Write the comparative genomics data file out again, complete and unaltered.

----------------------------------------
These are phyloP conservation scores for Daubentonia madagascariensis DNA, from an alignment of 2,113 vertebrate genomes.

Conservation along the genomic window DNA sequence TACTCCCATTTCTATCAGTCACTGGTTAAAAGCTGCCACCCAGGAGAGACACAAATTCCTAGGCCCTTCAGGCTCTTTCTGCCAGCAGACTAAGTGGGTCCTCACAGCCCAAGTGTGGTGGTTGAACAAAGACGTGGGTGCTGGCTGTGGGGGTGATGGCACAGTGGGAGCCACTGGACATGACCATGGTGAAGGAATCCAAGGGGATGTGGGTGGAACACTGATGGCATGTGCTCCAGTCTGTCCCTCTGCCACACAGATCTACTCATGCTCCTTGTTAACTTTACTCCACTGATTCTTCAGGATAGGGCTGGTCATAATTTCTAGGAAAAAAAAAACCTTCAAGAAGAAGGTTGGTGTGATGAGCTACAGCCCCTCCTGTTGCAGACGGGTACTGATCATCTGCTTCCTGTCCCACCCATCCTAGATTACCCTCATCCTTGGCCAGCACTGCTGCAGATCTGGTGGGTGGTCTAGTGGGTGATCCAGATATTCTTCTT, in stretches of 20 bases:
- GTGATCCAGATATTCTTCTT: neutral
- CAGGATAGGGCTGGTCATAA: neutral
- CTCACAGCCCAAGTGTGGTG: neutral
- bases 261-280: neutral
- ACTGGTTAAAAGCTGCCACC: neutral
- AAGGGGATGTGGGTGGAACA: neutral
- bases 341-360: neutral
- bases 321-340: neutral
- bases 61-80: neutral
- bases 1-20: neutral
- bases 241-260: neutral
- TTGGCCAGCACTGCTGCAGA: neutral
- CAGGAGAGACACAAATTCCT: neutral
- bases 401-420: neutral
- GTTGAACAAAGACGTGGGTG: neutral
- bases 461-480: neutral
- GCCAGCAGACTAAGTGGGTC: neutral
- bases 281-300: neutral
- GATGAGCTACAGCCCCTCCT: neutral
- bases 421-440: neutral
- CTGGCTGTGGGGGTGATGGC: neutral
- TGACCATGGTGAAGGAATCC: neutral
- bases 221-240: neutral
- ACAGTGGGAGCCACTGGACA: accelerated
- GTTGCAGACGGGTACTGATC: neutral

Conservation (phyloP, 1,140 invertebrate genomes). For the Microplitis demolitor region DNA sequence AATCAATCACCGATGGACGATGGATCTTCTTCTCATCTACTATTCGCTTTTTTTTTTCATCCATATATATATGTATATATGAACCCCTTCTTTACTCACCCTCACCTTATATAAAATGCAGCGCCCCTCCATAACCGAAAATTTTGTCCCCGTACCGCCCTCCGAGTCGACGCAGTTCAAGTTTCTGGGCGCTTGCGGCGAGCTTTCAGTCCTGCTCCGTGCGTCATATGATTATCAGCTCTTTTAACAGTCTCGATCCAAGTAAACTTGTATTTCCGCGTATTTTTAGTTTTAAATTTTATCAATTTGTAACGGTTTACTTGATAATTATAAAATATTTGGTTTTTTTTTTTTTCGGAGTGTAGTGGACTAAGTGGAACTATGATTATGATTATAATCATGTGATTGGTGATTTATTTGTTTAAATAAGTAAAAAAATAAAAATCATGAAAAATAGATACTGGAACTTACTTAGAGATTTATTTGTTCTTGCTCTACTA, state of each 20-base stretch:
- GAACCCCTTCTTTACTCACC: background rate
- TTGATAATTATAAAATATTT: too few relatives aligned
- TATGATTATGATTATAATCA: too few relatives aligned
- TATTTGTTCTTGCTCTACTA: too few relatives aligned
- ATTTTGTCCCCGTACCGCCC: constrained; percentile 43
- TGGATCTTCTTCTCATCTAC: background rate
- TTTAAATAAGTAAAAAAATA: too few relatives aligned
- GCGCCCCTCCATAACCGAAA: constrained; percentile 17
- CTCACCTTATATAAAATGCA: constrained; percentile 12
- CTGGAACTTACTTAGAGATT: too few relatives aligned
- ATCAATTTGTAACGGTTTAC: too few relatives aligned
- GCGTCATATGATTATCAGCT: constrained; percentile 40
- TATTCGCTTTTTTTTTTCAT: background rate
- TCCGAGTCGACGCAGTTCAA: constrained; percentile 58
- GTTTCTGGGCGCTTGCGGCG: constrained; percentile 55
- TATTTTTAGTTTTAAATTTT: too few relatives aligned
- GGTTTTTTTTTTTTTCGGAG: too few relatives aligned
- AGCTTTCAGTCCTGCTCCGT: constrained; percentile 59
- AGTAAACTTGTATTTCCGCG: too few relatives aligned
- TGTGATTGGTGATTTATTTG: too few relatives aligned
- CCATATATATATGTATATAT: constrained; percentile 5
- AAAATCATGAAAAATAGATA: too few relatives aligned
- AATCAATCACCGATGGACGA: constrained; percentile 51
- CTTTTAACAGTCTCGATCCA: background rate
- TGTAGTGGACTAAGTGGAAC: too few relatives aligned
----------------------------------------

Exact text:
These are phyloP conservation scores for Daubentonia madagascariensis DNA, from an alignment of 2,113 vertebrate genomes.

Conservation along the genomic window DNA sequence TACTCCCATTTCTATCAGTCACTGGTTAAAAGCTGCCACCCAGGAGAGACACAAATTCCTAGGCCCTTCAGGCTCTTTCTGCCAGCAGACTAAGTGGGTCCTCACAGCCCAAGTGTGGTGGTTGAACAAAGACGTGGGTGCTGGCTGTGGGGGTGATGGCACAGTGGGAGCCACTGGACATGACCATGGTGAAGGAATCCAAGGGGATGTGGGTGGAACACTGATGGCATGTGCTCCAGTCTGTCCCTCTGCCACACAGATCTACTCATGCTCCTTGTTAACTTTACTCCACTGATTCTTCAGGATAGGGCTGGTCATAATTTCTAGGAAAAAAAAAACCTTCAAGAAGAAGGTTGGTGTGATGAGCTACAGCCCCTCCTGTTGCAGACGGGTACTGATCATCTGCTTCCTGTCCCACCCATCCTAGATTACCCTCATCCTTGGCCAGCACTGCTGCAGATCTGGTGGGTGGTCTAGTGGGTGATCCAGATATTCTTCTT, in stretches of 20 bases:
- GTGATCCAGATATTCTTCTT: neutral
- CAGGATAGGGCTGGTCATAA: neutral
- CTCACAGCCCAAGTGTGGTG: neutral
- bases 261-280: neutral
- ACTGGTTAAAAGCTGCCACC: neutral
- AAGGGGATGTGGGTGGAACA: neutral
- bases 341-360: neutral
- bases 321-340: neutral
- bases 61-80: neutral
- bases 1-20: neutral
- bases 241-260: neutral
- TTGGCCAGCACTGCTGCAGA: neutral
- CAGGAGAGACACAAATTCCT: neutral
- bases 401-420: neutral
- GTTGAACAAAGACGTGGGTG: neutral
- bases 461-480: neutral
- GCCAGCAGACTAAGTGGGTC: neutral
- bases 281-300: neutral
- GATGAGCTACAGCCCCTCCT: neutral
- bases 421-440: neutral
- CTGGCTGTGGGGGTGATGGC: neutral
- TGACCATGGTGAAGGAATCC: neutral
- bases 221-240: neutral
- ACAGTGGGAGCCACTGGACA: accelerated
- GTTGCAGACGGGTACTGATC: neutral

Conservation (phyloP, 1,140 invertebrate genomes). For the Microplitis demolitor region DNA sequence AATCAATCACCGATGGACGATGGATCTTCTTCTCATCTACTATTCGCTTTTTTTTTTCATCCATATATATATGTATATATGAACCCCTTCTTTACTCACCCTCACCTTATATAAAATGCAGCGCCCCTCCATAACCGAAAATTTTGTCCCCGTACCGCCCTCCGAGTCGACGCAGTTCAAGTTTCTGGGCGCTTGCGGCGAGCTTTCAGTCCTGCTCCGTGCGTCATATGATTATCAGCTCTTTTAACAGTCTCGATCCAAGTAAACTTGTATTTCCGCGTATTTTTAGTTTTAAATTTTATCAATTTGTAACGGTTTACTTGATAATTATAAAATATTTGGTTTTTTTTTTTTTCGGAGTGTAGTGGACTAAGTGGAACTATGATTATGATTATAATCATGTGATTGGTGATTTATTTGTTTAAATAAGTAAAAAAATAAAAATCATGAAAAATAGATACTGGAACTTACTTAGAGATTTATTTGTTCTTGCTCTACTA, state of each 20-base stretch:
- GAACCCCTTCTTTACTCACC: background rate
- TTGATAATTATAAAATATTT: too few relatives aligned
- TATGATTATGATTATAATCA: too few relatives aligned
- TATTTGTTCTTGCTCTACTA: too few relatives aligned
- ATTTTGTCCCCGTACCGCCC: constrained; percentile 43
- TGGATCTTCTTCTCATCTAC: background rate
- TTTAAATAAGTAAAAAAATA: too few relatives aligned
- GCGCCCCTCCATAACCGAAA: constrained; percentile 17
- CTCACCTTATATAAAATGCA: constrained; percentile 12
- CTGGAACTTACTTAGAGATT: too few relatives aligned
- ATCAATTTGTAACGGTTTAC: too few relatives aligned
- GCGTCATATGATTATCAGCT: constrained; percentile 40
- TATTCGCTTTTTTTTTTCAT: background rate
- TCCGAGTCGACGCAGTTCAA: constrained; percentile 58
- GTTTCTGGGCGCTTGCGGCG: constrained; percentile 55
- TATTTTTAGTTTTAAATTTT: too few relatives aligned
- GGTTTTTTTTTTTTTCGGAG: too few relatives aligned
- AGCTTTCAGTCCTGCTCCGT: constrained; percentile 59
- AGTAAACTTGTATTTCCGCG: too few relatives aligned
- TGTGATTGGTGATTTATTTG: too few relatives aligned
- CCATATATATATGTATATAT: constrained; percentile 5
- AAAATCATGAAAAATAGATA: too few relatives aligned
- AATCAATCACCGATGGACGA: constrained; percentile 51
- CTTTTAACAGTCTCGATCCA: background rate
- TGTAGTGGACTAAGTGGAAC: too few relatives aligned